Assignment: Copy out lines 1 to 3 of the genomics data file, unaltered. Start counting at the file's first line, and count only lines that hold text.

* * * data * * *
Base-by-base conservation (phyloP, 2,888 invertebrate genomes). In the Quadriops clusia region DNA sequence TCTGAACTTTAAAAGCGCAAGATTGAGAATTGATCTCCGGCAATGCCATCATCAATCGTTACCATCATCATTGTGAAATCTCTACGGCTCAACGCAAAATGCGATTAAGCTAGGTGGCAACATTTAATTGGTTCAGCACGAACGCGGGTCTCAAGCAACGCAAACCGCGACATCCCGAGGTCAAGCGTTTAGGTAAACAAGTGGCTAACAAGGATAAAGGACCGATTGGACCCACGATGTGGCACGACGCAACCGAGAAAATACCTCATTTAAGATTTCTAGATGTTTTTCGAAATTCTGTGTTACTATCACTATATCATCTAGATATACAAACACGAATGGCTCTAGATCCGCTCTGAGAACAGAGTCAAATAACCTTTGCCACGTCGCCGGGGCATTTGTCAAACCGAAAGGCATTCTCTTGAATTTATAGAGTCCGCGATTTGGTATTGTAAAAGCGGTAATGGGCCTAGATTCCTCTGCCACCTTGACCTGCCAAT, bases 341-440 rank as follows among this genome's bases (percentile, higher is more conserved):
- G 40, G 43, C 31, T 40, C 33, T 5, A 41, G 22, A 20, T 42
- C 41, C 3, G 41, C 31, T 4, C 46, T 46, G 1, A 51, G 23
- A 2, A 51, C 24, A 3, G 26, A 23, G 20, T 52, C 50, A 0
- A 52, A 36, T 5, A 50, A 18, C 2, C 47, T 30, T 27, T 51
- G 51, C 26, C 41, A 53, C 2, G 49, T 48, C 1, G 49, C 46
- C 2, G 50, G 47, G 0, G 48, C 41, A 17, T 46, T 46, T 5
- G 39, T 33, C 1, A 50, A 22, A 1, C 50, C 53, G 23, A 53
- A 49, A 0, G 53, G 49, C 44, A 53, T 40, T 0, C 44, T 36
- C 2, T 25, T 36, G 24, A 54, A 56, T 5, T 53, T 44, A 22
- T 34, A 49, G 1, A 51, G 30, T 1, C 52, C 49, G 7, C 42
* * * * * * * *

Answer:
Base-by-base conservation (phyloP, 2,888 invertebrate genomes). In the Quadriops clusia region DNA sequence TCTGAACTTTAAAAGCGCAAGATTGAGAATTGATCTCCGGCAATGCCATCATCAATCGTTACCATCATCATTGTGAAATCTCTACGGCTCAACGCAAAATGCGATTAAGCTAGGTGGCAACATTTAATTGGTTCAGCACGAACGCGGGTCTCAAGCAACGCAAACCGCGACATCCCGAGGTCAAGCGTTTAGGTAAACAAGTGGCTAACAAGGATAAAGGACCGATTGGACCCACGATGTGGCACGACGCAACCGAGAAAATACCTCATTTAAGATTTCTAGATGTTTTTCGAAATTCTGTGTTACTATCACTATATCATCTAGATATACAAACACGAATGGCTCTAGATCCGCTCTGAGAACAGAGTCAAATAACCTTTGCCACGTCGCCGGGGCATTTGTCAAACCGAAAGGCATTCTCTTGAATTTATAGAGTCCGCGATTTGGTATTGTAAAAGCGGTAATGGGCCTAGATTCCTCTGCCACCTTGACCTGCCAAT, bases 341-440 rank as follows among this genome's bases (percentile, higher is more conserved):
- G 40, G 43, C 31, T 40, C 33, T 5, A 41, G 22, A 20, T 42
- C 41, C 3, G 41, C 31, T 4, C 46, T 46, G 1, A 51, G 23